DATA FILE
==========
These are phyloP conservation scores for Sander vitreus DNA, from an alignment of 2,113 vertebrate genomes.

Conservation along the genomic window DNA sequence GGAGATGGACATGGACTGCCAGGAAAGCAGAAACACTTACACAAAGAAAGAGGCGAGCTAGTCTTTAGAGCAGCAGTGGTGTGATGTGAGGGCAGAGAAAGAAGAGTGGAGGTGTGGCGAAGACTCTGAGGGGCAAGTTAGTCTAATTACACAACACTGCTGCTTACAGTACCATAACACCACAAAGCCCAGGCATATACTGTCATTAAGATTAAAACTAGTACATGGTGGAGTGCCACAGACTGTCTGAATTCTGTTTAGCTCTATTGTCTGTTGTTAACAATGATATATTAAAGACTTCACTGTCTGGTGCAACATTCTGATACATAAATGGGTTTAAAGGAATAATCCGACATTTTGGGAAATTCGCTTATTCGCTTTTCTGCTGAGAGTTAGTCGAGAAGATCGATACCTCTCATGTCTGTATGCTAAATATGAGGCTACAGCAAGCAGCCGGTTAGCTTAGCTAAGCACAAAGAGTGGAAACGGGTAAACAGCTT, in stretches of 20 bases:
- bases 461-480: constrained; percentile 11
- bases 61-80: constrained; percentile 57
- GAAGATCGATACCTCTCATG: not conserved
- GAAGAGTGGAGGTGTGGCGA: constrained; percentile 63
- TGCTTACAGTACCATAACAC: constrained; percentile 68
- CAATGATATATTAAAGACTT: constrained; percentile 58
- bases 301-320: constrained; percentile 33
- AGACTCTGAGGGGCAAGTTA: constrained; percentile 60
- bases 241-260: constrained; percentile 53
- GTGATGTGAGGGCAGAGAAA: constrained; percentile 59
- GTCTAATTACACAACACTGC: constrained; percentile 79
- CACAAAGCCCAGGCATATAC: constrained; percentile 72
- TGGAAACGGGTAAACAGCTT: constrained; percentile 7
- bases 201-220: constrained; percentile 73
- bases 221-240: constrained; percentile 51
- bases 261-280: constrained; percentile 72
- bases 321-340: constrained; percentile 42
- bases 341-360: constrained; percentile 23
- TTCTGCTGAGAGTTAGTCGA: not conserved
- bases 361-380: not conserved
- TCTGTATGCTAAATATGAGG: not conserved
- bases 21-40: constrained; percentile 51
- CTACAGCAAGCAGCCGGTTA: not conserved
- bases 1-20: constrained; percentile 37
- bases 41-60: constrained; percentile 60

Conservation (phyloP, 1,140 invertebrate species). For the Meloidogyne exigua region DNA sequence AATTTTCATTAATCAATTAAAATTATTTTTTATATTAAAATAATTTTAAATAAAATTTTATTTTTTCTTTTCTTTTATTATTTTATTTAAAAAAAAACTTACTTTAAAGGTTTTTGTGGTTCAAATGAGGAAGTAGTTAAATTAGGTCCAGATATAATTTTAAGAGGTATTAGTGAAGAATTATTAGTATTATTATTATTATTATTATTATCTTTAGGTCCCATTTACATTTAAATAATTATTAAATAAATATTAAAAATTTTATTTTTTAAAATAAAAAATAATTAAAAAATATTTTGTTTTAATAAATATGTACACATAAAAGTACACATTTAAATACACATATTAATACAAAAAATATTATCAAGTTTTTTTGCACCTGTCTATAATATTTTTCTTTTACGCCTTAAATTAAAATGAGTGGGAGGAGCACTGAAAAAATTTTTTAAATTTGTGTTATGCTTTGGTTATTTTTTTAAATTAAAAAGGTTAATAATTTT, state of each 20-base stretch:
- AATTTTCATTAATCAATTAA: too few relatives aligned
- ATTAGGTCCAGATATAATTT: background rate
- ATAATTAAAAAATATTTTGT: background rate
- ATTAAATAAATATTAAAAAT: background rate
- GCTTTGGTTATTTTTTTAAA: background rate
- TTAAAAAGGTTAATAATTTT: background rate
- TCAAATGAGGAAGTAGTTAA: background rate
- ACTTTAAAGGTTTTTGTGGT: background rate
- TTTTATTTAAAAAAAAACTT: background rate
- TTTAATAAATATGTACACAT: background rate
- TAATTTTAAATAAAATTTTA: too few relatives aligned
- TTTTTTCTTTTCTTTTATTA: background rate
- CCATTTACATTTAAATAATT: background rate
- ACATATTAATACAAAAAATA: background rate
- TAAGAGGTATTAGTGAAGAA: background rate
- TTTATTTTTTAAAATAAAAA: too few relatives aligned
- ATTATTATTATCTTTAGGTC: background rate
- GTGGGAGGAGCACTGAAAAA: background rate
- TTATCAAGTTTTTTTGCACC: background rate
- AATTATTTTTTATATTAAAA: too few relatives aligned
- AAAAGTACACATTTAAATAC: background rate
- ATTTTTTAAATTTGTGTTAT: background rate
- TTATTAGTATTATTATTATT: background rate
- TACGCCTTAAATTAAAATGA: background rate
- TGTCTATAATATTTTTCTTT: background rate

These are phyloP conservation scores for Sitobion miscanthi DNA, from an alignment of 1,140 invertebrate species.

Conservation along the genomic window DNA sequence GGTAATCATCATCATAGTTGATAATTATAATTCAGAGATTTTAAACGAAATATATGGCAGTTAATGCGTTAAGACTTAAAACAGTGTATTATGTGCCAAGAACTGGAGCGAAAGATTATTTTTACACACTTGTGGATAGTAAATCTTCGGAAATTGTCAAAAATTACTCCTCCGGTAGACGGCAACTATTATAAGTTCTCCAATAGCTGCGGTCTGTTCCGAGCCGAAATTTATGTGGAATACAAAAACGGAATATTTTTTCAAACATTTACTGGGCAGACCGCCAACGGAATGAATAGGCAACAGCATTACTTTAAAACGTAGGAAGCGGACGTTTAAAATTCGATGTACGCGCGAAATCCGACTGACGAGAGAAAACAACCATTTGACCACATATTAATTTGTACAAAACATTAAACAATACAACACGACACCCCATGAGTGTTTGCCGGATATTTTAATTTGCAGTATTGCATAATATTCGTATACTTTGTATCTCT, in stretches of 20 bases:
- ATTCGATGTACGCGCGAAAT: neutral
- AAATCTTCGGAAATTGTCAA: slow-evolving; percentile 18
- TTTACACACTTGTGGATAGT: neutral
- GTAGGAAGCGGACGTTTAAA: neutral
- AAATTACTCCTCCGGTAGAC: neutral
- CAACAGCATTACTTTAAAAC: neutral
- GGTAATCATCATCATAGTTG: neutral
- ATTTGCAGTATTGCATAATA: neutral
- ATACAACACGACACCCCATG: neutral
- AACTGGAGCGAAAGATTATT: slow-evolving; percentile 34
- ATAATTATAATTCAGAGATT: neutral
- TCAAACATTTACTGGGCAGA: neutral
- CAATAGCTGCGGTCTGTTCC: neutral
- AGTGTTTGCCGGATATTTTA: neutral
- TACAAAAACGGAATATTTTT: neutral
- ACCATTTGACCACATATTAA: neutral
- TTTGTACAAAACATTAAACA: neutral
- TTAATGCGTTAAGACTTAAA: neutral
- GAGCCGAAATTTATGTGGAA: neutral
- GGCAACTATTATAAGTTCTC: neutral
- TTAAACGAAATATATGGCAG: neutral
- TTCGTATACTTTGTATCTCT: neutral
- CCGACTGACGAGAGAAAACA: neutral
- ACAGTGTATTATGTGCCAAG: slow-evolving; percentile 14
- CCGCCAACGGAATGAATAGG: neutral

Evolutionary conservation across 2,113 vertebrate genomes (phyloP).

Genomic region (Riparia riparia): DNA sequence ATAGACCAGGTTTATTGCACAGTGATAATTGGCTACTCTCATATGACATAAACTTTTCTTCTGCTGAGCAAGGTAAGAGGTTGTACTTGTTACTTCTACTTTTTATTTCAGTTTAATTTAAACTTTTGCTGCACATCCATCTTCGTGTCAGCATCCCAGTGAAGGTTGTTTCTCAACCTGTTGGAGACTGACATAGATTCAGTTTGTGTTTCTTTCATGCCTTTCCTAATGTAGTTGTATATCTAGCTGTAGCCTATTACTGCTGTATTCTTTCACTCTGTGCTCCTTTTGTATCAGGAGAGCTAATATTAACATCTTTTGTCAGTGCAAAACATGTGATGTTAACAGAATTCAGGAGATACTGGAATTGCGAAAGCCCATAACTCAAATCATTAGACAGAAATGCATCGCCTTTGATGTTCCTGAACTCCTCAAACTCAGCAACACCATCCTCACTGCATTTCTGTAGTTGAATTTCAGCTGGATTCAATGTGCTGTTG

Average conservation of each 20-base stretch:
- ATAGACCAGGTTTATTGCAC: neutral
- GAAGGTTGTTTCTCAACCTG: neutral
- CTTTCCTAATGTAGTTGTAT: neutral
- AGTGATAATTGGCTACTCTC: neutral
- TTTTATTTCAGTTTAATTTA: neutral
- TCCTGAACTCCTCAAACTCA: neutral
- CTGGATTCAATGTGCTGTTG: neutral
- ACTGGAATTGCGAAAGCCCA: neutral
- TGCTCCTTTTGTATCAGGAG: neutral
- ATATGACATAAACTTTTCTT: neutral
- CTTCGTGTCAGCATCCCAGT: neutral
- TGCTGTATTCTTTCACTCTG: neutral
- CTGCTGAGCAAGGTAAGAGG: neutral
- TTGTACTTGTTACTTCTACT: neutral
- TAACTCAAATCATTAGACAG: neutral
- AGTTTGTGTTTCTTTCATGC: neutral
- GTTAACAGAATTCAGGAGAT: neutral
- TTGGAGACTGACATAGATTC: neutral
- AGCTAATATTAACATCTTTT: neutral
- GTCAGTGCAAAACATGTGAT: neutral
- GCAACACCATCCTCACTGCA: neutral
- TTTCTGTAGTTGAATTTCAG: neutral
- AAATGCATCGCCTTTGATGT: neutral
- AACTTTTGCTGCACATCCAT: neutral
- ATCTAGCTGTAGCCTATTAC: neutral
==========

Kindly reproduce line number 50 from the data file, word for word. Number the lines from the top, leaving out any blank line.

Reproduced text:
- ATTTTTTAAATTTGTGTTAT: background rate